Data collected by ASHA shows that speech therapists earn higher average salaries in some states than in others. California, for example, reported the highest average salary for SLPs in school settings, at $95,000 per year in 2020. North Carolina, on the other hand, reported the lowest average salary at $54,060. Overall, average academic salaries are higher in Pacific states, at about $90,000 per year.

Speech therapist salaries in health care settings tend to be higher in the western U.S. According to ASHA, the average salary for an SLP in 2021 in the West was $90,000, up 5K from 2019. Salaries were lower in the Northwest at $79,830.

According to the U.S. Bureau of Labor Statistics (BLS), these are the top-paying states for SLPs:

  • California: $102,650 per year
  • Hawaii: $100,120 per year
  • New York: $98,850 per year
  • New Jersey: $98,270 per year
  • District of Columbia: $98,240 per year

These are the states with the highest concentration of speech therapy jobs and their respective salaries as of 2019:

  • New York: $98,850 per year
  • Colorado: $93,460 per year
  • New Jersey: $98,270 per year
  • Illinois: $82,590 per year
  • Vermont: $84,290 per year

Top Cities for Speech Therapists

In general, speech therapists who work in urban settings earn higher average salaries than speech-language pathologists in more remote work settings. Just as some states offer more lucrative opportunities for speech therapists, so do some cities.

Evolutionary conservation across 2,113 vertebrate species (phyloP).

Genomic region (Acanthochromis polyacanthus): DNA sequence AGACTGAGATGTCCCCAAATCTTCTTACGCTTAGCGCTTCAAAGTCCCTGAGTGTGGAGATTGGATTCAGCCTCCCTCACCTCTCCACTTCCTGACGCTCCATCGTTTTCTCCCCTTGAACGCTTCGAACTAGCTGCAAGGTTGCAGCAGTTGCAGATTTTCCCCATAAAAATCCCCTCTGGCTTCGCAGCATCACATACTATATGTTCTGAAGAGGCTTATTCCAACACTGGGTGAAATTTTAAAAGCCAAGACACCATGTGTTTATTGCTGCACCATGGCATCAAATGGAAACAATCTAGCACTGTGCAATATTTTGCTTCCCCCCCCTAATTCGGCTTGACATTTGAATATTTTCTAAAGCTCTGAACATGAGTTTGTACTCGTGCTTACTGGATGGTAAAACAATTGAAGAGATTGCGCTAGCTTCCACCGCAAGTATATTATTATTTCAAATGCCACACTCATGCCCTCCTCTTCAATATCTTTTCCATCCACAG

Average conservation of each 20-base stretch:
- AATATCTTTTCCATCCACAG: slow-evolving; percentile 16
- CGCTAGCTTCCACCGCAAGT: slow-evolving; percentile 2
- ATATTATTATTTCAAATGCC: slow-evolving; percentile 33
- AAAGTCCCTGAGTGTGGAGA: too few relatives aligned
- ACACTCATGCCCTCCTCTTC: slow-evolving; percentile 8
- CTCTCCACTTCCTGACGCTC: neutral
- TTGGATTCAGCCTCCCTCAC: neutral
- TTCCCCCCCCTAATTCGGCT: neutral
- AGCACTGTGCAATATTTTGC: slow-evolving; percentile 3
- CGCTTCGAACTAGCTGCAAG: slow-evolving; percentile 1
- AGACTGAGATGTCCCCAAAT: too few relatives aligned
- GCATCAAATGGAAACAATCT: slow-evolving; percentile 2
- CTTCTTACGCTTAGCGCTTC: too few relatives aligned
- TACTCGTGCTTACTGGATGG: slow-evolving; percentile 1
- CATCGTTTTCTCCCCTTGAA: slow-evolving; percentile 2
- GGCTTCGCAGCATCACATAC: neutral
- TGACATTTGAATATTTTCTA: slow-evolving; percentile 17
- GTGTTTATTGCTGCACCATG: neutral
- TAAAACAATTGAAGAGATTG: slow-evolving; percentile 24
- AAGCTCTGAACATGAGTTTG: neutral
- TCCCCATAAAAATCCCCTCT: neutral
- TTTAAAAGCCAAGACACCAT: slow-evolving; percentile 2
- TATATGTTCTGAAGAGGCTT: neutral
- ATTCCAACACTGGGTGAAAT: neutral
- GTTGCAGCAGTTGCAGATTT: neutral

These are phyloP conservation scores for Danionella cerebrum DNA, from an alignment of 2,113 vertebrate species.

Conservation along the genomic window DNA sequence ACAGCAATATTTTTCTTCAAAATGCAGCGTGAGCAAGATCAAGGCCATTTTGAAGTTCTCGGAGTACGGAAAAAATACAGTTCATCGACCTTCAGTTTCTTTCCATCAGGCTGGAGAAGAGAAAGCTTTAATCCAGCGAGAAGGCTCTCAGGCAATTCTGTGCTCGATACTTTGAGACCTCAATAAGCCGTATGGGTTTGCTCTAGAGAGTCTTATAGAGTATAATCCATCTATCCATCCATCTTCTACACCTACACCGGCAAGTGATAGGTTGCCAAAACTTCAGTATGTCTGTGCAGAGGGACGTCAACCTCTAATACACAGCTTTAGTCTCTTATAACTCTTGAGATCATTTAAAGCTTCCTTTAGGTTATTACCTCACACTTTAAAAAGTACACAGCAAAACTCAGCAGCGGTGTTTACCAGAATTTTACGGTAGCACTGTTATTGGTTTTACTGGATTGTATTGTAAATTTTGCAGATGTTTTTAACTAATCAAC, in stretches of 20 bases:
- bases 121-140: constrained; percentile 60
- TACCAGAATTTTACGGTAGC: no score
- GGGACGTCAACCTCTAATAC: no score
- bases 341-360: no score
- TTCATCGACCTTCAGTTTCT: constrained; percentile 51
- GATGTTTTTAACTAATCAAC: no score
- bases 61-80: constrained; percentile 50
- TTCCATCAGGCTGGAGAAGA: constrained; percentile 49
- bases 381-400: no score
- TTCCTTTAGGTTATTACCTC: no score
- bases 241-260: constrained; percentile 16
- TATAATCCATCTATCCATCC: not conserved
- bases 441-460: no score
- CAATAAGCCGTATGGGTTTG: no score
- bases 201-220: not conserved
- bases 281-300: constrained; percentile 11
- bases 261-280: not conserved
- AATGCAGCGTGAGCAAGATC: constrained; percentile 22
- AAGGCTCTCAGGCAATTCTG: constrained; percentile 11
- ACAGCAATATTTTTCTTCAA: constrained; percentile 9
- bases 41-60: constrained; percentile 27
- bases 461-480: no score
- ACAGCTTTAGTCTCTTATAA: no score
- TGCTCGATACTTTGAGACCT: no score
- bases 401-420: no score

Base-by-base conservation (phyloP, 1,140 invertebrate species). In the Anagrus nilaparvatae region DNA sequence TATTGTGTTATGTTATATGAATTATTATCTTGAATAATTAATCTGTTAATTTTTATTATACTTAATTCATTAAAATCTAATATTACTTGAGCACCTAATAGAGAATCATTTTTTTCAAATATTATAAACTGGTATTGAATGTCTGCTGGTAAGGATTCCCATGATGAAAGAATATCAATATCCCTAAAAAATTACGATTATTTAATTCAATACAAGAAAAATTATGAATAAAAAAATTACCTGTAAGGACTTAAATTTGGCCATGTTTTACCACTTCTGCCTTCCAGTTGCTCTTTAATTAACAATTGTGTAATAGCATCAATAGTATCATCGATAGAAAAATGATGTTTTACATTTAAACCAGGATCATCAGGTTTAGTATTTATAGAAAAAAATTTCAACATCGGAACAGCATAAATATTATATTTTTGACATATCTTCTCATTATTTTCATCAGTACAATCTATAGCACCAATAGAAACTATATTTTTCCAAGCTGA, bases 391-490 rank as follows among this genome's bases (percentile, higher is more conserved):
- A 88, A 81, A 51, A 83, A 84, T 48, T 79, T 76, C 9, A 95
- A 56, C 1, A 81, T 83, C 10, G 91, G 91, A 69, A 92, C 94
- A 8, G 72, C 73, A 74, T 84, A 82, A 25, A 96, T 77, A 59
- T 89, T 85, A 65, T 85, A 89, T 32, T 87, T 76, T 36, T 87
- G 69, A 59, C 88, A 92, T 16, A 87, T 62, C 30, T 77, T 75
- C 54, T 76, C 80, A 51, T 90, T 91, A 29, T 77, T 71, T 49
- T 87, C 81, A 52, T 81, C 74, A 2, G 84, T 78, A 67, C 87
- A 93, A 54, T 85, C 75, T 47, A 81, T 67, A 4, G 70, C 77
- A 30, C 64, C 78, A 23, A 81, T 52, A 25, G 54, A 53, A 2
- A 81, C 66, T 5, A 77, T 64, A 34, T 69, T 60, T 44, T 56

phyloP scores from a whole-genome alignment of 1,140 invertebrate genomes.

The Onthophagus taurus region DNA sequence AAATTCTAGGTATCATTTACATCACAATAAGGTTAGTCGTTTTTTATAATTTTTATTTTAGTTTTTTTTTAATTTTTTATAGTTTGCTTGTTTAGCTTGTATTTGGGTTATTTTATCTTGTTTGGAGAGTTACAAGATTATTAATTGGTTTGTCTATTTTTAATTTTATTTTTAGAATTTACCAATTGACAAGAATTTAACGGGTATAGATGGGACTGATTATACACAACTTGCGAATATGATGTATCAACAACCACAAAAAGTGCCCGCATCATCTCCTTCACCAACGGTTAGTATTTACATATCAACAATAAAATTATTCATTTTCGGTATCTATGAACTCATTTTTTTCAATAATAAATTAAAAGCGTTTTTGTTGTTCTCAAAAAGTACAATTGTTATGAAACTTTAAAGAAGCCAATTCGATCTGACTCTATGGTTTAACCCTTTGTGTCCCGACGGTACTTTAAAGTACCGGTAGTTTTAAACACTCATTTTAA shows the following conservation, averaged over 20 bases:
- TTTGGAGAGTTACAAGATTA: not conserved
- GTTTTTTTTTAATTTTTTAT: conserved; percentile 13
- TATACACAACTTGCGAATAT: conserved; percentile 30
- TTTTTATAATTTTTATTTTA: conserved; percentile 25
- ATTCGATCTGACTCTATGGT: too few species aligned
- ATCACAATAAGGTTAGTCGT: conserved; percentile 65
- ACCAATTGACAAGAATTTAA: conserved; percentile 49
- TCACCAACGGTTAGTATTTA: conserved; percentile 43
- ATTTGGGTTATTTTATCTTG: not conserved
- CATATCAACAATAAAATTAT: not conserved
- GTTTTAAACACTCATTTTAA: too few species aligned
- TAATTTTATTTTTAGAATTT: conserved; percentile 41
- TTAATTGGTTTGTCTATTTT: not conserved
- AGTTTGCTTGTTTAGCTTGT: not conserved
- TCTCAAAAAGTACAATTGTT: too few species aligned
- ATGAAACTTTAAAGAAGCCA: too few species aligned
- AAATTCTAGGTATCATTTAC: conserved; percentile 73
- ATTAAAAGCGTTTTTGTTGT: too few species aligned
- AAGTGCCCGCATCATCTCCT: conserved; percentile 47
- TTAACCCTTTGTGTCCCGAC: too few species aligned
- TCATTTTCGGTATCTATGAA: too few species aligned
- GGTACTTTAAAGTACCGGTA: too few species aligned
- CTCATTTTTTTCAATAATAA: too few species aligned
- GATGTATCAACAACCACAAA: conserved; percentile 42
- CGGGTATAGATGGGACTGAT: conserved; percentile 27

According to June 2022 data provided by Indeed, these are the highest paying cities for speech therapists:

  • Los Angeles, CA: $104,745 per year
  • Chicago, IL: $103,612 per year
  • Denver, CO: $101,561 per year
  • Queens, NY: $100,049 per year
  • Houston, TX: $97,591 per year
  • Bronx, NY: $95,225 per year
  • Las Vegas, NV: $94,017 per year
  • Easton, PA: $84,999 per year

Popular Companies for Speech Therapists

Companies that employ speech therapists include large corporations, nonprofit organizations, and community clinics. Selecting the right company for you depends on your personal goals, such as working full-time, part-time, as a direct care provider, or as an administrator or supervisor.

Here is a selection of top-rated companies on Indeed for speech therapists in the U.S.:

  • First Choice Home Care
  • Gento
  • JayCare Therapy
  • Dynamicare Health, Inc.
  • CareMeridian

Therapists report that they enjoy working at the above companies because of the excellent work environments, outside-of-the box thinking, professional work etiquette, and care for both clients and employees.

In many positions, SLPs are able to set their own schedules, and companies are supportive of their employees receiving further education and training.

Job Growth & Future Expectations

The BLS predicts that the field of speech-language pathology will see 27% job growth from 2018 to 2028, which is much higher than the national average job growth rate.

An increased number of SLPs will be needed across the country to work with the aging baby boomer population and young children with speech disorders who are becoming more widely identified.

Rising rates of autism around the country also contribute to the increased need for speech therapists. Often, SLPs work with children on the spectrum to improve their communication and social skills.